by Mike Savill
Many years ago, the film of The Elephant Man made a deep impact on this young cineaste. That ending still moistens the eyes now. Mawkish or otherwise, there is an emotional resonance to the story of the life of John (Joseph) Merrick that was difficult to shake off in terms of colouring one’s expectations of Bernard Pomerance’s theatrical telling of the tale.
It is true testament to director Tony Jenner, then, that his version strode boldly from any preconceptions of the film, leaving David Lynch’s masterpiece as more of an afterthought, come the end of the night.
On a stylised set with broad, ominous doorways that took us from the squalid nooks of London to Belgium and to Merrick’s sanctuary in the London Hospital, this was a play that had an element of the carnivalesque about it, posing questions to its audience about the distinction between voyeurism and entertainment.
This challenge was established from the off in a lecture given by Fredrick Treves accompanied by images of the real Merrick, while Kyle Cluett, the play’s Joseph, shifted and contorted his body in sync to the descriptions given by Treves. Performed naked, this shift from actor to character was a marvellous coup de théâtre, and very much set out the themes of the piece, no doubt causing a degree of discomfort to some in the audience while doing so.
Once in role, Cluett offered another of those wholly engaging, committed performances that have characterised his recent work. The portrayal of such an iconic historical figure needed to be measured to avoid slipping into caricature or, indeed, downright offence, but Kyle’s performance was sensitive, engaging and charged with appropriate pathos, all achieved while working his body into seemingly impossible shapes and contortions to suggest Merrick’s physique.
Fredrick Treves, the celebrated London surgeon, is no simplistic character – one has to ask questions about his own intentions. Is he any better than the ‘carnies’ flaunting Merrick’s disabilities in the world of the freak show? Although dressed up in civility with voyeurs of an altogether higher social class (including even Princess Alexandra), the principle is the same, is it not? Steve Williams’ portrayal of Treves ably reflected this multi-layered, complex individual, at once benevolent yet troubled of conscience. With his usual powerful presence, he proved a lynchpin around which much of the action took place, and adeptly directed the audience’s opinions to the paradox of his relationship with Merrick – as benevolent saviour or upper-class showman?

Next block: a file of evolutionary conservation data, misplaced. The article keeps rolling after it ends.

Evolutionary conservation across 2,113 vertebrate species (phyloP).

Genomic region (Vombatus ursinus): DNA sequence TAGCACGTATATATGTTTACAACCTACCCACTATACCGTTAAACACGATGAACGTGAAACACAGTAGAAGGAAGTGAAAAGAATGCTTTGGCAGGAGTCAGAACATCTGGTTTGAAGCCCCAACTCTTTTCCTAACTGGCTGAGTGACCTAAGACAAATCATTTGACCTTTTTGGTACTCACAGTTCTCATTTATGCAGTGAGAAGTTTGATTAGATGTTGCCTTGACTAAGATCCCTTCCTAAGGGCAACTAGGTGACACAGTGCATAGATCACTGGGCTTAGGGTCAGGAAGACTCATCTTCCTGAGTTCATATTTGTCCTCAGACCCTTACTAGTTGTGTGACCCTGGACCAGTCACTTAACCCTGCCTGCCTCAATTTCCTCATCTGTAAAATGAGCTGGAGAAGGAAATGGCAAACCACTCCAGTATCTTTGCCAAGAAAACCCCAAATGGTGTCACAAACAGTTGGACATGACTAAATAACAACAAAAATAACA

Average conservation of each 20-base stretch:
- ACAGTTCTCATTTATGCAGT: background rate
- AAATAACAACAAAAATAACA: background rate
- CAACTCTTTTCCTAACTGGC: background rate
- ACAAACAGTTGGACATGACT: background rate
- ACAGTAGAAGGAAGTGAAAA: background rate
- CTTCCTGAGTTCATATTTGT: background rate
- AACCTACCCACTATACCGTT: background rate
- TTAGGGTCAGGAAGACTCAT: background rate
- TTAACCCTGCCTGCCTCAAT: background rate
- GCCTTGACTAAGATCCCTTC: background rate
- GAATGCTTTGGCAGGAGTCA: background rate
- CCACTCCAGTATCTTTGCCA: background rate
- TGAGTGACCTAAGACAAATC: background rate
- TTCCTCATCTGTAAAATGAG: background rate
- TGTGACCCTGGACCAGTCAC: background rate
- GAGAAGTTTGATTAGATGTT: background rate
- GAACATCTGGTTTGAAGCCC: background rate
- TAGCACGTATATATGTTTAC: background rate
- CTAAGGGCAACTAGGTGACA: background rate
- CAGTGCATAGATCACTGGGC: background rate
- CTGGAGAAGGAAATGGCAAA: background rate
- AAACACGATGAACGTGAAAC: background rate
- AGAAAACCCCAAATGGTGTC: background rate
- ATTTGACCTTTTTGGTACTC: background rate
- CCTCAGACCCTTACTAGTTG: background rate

Layers were added to this debate through the presence of Carr Gomm, Chair of the London Hospital, and of Bishop Walsham How, who further developed the theological/evolutionary argument. Paul Ackroyd and Dennis Packham handled the characters with customary assuredness and a conviction that left me engaged with both sides of the weighty conundrum.
In the midst of this philosophical and scientific debate, a significant footnote of humanity is provided by Mrs Kendal, played strikingly by Emma Sweeney. An actress, Kendal is employed by Treves to feign ‘human’ responses to Merrick, in a scene of great power and emotional truth. Emma’s portrayal was nigh-on perfect: controlled, assured but demonstrating a fragility beneath it all – a deftly balanced and compelling performance. Hers was a character that also required some nudity, but this was a scene handled with a sensitivity and brilliance by both herself and Cluett that took it far from the lascivious.
Pomerance’s London is a world of Victorian grotesques, ably portrayed by a confident supporting cast. Tom Dignum provided a marvellous Ross, the freak show proprietor extraordinaire, with flowing mane and vicious physicality, a vociferous contrast to his previous BLT appearance as Stepan in Collaborators.
The ever-watchable Robert Dilks as Lord John was another compelling cameo, whose upper-crust sensitivities and presence delighted whenever he appeared, and stalwarts Peter Yolland and James Riley both offered their ever-reliable commitment and characterisation in solid backing roles.Although they also played other characters, I was particularly drawn to the performances by Hazal Han, Charis Anna Beyer and Dot Pullen as the trio of ‘pinheads’ (as described in the script), a seemingly twisted reworking of the Three Fates, victims of lobotomies, emptily staring and offering a beautifully ghastly vaudevillian song that embodied the very nature of freak shows.
Tony Jenner’s pitch was perfect. The pace was measured and the use of space, lighting and music – a wonderful, warped fairground ditty being most prominent – was assured and atmospheric. There was no doubt, come the end of the show, that this piece had left a unique emotional mark, different but no less striking than the film. Pomerance’s script is the foundation of that impact, but the sensitivity and skill from cast and crew alike was the key to this.
I understand some chap called Bradley Cooper is appearing in this play soon, but to be honest, I’m not sure I would bother.